43 minutes | May 5, 2021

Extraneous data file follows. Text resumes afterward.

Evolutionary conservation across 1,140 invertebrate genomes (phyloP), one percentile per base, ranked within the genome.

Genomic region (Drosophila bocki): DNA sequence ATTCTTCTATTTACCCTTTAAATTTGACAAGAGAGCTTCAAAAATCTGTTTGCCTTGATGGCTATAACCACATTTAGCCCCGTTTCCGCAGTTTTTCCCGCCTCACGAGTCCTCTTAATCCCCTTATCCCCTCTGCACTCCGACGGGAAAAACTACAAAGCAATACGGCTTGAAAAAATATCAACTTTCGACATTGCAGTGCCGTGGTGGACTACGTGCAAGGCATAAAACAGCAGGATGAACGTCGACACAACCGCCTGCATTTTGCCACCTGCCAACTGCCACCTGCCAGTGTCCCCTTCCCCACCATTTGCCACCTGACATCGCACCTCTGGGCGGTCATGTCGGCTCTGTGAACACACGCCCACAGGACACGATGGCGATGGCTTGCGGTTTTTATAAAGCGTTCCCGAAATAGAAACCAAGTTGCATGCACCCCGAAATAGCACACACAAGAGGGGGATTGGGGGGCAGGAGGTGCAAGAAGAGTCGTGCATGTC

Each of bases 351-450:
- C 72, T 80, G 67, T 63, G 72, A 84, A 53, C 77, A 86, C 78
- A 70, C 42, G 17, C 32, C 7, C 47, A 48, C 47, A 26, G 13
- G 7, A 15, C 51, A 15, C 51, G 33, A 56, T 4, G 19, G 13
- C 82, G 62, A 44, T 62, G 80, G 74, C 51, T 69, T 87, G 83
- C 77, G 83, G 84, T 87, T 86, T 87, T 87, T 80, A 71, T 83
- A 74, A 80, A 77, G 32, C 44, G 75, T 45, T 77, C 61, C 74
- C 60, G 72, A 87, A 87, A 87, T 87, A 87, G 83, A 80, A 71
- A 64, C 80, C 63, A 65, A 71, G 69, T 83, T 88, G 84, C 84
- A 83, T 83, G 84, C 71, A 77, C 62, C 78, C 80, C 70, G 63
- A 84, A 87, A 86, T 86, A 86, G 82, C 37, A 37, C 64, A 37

Frank Figliuzzi: The FBI Way – Inside the Bureau’s Code of Excellence